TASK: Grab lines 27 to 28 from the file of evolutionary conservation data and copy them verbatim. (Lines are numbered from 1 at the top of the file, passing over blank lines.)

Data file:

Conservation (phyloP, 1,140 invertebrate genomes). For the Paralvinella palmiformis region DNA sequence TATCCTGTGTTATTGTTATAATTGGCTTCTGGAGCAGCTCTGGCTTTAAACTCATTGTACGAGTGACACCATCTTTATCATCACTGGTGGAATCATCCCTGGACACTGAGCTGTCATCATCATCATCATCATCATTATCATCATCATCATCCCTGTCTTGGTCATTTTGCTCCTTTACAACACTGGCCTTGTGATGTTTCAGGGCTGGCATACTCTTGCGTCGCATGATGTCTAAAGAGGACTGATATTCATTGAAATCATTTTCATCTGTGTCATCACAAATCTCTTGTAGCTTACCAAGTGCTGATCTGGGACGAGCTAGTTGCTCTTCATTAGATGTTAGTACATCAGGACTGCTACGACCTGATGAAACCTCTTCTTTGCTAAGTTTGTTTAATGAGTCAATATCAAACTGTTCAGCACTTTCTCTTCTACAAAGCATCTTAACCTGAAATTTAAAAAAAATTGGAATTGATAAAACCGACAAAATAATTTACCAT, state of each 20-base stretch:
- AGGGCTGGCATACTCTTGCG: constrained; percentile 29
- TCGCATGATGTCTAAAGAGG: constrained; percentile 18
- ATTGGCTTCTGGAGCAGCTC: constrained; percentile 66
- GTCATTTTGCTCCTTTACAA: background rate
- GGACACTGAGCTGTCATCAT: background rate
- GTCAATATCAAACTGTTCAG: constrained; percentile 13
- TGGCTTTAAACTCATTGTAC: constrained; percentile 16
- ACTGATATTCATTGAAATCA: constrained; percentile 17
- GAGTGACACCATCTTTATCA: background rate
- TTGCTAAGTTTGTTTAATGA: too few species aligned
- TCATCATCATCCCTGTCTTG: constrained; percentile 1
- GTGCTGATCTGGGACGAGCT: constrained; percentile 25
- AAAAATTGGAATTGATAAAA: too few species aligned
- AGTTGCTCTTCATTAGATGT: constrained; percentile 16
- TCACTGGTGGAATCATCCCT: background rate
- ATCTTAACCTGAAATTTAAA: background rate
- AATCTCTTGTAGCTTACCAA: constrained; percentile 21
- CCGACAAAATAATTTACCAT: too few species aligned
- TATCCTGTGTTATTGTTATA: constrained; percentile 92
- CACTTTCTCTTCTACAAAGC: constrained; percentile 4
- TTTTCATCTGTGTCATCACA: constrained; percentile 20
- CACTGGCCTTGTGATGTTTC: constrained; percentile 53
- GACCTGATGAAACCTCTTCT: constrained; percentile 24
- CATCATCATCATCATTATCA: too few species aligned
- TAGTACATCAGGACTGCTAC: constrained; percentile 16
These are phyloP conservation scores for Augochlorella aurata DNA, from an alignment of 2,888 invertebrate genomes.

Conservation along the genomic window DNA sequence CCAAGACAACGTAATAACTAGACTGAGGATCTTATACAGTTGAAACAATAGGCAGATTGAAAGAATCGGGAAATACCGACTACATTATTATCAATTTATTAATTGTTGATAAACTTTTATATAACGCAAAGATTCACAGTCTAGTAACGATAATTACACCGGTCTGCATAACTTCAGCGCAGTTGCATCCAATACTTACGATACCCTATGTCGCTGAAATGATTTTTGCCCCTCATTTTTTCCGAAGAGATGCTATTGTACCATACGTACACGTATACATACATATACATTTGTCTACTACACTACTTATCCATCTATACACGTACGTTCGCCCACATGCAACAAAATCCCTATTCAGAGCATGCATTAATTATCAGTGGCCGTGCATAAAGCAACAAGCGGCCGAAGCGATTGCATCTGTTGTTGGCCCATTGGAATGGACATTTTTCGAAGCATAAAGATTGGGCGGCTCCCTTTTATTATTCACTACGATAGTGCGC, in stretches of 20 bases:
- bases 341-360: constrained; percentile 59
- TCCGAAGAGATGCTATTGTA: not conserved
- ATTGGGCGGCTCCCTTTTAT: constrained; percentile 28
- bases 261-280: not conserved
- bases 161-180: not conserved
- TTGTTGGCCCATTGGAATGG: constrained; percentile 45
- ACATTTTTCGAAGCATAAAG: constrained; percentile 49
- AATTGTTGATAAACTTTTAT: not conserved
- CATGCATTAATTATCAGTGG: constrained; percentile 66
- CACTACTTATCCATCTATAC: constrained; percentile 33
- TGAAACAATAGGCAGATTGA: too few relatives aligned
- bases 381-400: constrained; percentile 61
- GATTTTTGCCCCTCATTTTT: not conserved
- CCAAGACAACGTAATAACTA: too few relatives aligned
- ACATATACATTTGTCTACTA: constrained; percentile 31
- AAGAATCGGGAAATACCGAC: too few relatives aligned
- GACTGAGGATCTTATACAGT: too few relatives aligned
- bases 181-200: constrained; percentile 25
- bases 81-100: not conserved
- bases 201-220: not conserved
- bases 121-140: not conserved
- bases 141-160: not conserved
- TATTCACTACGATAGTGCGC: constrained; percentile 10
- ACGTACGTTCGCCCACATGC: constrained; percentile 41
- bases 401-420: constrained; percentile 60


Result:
These are phyloP conservation scores for Augochlorella aurata DNA, from an alignment of 2,888 invertebrate genomes.

Conservation along the genomic window DNA sequence CCAAGACAACGTAATAACTAGACTGAGGATCTTATACAGTTGAAACAATAGGCAGATTGAAAGAATCGGGAAATACCGACTACATTATTATCAATTTATTAATTGTTGATAAACTTTTATATAACGCAAAGATTCACAGTCTAGTAACGATAATTACACCGGTCTGCATAACTTCAGCGCAGTTGCATCCAATACTTACGATACCCTATGTCGCTGAAATGATTTTTGCCCCTCATTTTTTCCGAAGAGATGCTATTGTACCATACGTACACGTATACATACATATACATTTGTCTACTACACTACTTATCCATCTATACACGTACGTTCGCCCACATGCAACAAAATCCCTATTCAGAGCATGCATTAATTATCAGTGGCCGTGCATAAAGCAACAAGCGGCCGAAGCGATTGCATCTGTTGTTGGCCCATTGGAATGGACATTTTTCGAAGCATAAAGATTGGGCGGCTCCCTTTTATTATTCACTACGATAGTGCGC, in stretches of 20 bases: